Early Adolescent Perceptions of Neighborhood: Strengths, Structural Disadvantage, and Relations to Outcomes

Dawn P. Witherspoon, Diane Hughes

Research output: Contribution to journalArticle


Considerable evidence shows the detriments of neighborhood social disorganization for urban youth. Researchers have focused less on potential neighborhood strengths or on the interplay of neighborhood perceptions and objective neighborhood characteristics. The authors examined the presence and perception of positive and negative neighborhood characteristics among urban ethnically diverse families, the similarity in early adolescents’ and mothers’ perceptions, and the association between sociodemographic characteristics, perceptions, and youth outcomes. The sample consisted of 608 ethnically diverse early adolescents and 128 mother–adolescent dyads. Adolescents’ reports of positive and negative neighborhood characteristics were empirically distinct and moderately correlated. Mothers and adolescents viewed their neighborhoods differently. Census measures of neighborhood disadvantage were positively associated with adolescents’ and mothers’ perceptions of negative neighborhood characteristics but differently associated with positive neighborhood characteristics. Neighborhood characteristics were differentially associated with youth outcomes. The authors discuss the importance of the neighborhood context, particularly positive neighborhood characteristics, for urban families.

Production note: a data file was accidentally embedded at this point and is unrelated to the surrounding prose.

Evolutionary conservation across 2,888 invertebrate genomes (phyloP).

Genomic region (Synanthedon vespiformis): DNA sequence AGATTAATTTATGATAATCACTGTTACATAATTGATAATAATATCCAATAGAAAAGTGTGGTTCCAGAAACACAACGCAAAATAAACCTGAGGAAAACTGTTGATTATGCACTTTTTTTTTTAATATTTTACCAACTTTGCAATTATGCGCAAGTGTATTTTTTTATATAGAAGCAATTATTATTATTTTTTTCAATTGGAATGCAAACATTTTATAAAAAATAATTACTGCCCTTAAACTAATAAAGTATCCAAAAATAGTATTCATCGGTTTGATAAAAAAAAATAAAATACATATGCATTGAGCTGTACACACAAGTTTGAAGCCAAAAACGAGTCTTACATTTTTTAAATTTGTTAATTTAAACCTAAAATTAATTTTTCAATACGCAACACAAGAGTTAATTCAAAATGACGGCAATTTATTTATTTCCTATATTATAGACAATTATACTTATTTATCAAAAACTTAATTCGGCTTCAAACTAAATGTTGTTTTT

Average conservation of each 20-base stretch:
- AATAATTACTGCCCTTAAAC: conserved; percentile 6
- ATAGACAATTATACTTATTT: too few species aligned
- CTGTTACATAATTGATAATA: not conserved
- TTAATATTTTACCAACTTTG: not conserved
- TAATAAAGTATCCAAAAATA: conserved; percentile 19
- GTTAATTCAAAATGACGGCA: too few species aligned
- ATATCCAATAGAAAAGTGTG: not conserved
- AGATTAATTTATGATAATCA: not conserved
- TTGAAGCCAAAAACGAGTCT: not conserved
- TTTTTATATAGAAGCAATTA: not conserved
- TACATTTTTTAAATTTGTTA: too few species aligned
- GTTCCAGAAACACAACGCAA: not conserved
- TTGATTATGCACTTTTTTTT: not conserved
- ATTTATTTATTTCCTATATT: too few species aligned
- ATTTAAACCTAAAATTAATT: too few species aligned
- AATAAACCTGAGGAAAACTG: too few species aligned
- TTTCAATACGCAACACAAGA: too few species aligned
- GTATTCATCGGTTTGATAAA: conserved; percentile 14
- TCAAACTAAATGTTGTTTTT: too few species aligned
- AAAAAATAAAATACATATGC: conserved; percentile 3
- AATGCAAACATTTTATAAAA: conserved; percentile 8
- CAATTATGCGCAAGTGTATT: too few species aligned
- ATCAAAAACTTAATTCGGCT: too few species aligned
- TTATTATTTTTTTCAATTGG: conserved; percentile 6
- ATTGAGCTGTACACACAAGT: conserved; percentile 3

Original languageEnglish (US)
Pages (from-to)866-895
Number of pages30
JournalJournal of Early Adolescence
Issue number7
Publication statusPublished - Oct 13 2014



  • Early adolescents
  • Neighborhoods
  • Perceptions
  • Structural disadvantage

ASJC Scopus subject areas

  • Social Sciences (miscellaneous)
  • Developmental and Educational Psychology
  • Life-span and Life-course Studies
  • Sociology and Political Science

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